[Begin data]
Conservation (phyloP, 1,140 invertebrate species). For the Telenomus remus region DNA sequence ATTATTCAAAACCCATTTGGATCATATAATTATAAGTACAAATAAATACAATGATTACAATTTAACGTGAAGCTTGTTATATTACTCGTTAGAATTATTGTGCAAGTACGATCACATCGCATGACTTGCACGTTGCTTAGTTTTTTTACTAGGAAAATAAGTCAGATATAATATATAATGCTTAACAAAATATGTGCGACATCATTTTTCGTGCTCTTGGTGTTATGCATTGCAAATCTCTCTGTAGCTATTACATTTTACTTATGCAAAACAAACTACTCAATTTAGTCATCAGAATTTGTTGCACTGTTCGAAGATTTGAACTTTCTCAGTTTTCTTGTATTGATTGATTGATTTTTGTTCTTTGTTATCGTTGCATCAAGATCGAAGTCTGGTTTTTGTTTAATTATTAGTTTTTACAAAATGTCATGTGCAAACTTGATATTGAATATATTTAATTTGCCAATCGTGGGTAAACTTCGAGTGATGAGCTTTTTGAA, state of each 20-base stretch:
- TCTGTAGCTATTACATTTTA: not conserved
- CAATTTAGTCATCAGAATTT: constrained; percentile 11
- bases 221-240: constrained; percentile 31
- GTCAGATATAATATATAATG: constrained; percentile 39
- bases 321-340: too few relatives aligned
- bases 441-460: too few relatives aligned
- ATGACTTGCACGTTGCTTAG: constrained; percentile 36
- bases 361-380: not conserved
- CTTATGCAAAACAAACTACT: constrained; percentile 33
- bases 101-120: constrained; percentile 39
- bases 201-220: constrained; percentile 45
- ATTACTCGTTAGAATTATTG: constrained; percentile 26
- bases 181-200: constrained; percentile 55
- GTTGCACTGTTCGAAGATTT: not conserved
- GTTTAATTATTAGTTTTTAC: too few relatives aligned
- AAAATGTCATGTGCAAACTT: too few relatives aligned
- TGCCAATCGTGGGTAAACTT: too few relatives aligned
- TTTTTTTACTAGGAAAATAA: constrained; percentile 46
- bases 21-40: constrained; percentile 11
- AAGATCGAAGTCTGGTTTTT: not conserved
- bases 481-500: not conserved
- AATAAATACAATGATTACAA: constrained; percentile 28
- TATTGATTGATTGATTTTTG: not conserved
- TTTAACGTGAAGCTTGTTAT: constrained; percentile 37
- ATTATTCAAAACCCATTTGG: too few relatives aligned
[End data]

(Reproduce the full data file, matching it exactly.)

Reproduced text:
Conservation (phyloP, 1,140 invertebrate species). For the Telenomus remus region DNA sequence ATTATTCAAAACCCATTTGGATCATATAATTATAAGTACAAATAAATACAATGATTACAATTTAACGTGAAGCTTGTTATATTACTCGTTAGAATTATTGTGCAAGTACGATCACATCGCATGACTTGCACGTTGCTTAGTTTTTTTACTAGGAAAATAAGTCAGATATAATATATAATGCTTAACAAAATATGTGCGACATCATTTTTCGTGCTCTTGGTGTTATGCATTGCAAATCTCTCTGTAGCTATTACATTTTACTTATGCAAAACAAACTACTCAATTTAGTCATCAGAATTTGTTGCACTGTTCGAAGATTTGAACTTTCTCAGTTTTCTTGTATTGATTGATTGATTTTTGTTCTTTGTTATCGTTGCATCAAGATCGAAGTCTGGTTTTTGTTTAATTATTAGTTTTTACAAAATGTCATGTGCAAACTTGATATTGAATATATTTAATTTGCCAATCGTGGGTAAACTTCGAGTGATGAGCTTTTTGAA, state of each 20-base stretch:
- TCTGTAGCTATTACATTTTA: not conserved
- CAATTTAGTCATCAGAATTT: constrained; percentile 11
- bases 221-240: constrained; percentile 31
- GTCAGATATAATATATAATG: constrained; percentile 39
- bases 321-340: too few relatives aligned
- bases 441-460: too few relatives aligned
- ATGACTTGCACGTTGCTTAG: constrained; percentile 36
- bases 361-380: not conserved
- CTTATGCAAAACAAACTACT: constrained; percentile 33
- bases 101-120: constrained; percentile 39
- bases 201-220: constrained; percentile 45
- ATTACTCGTTAGAATTATTG: constrained; percentile 26
- bases 181-200: constrained; percentile 55
- GTTGCACTGTTCGAAGATTT: not conserved
- GTTTAATTATTAGTTTTTAC: too few relatives aligned
- AAAATGTCATGTGCAAACTT: too few relatives aligned
- TGCCAATCGTGGGTAAACTT: too few relatives aligned
- TTTTTTTACTAGGAAAATAA: constrained; percentile 46
- bases 21-40: constrained; percentile 11
- AAGATCGAAGTCTGGTTTTT: not conserved
- bases 481-500: not conserved
- AATAAATACAATGATTACAA: constrained; percentile 28
- TATTGATTGATTGATTTTTG: not conserved
- TTTAACGTGAAGCTTGTTAT: constrained; percentile 37
- ATTATTCAAAACCCATTTGG: too few relatives aligned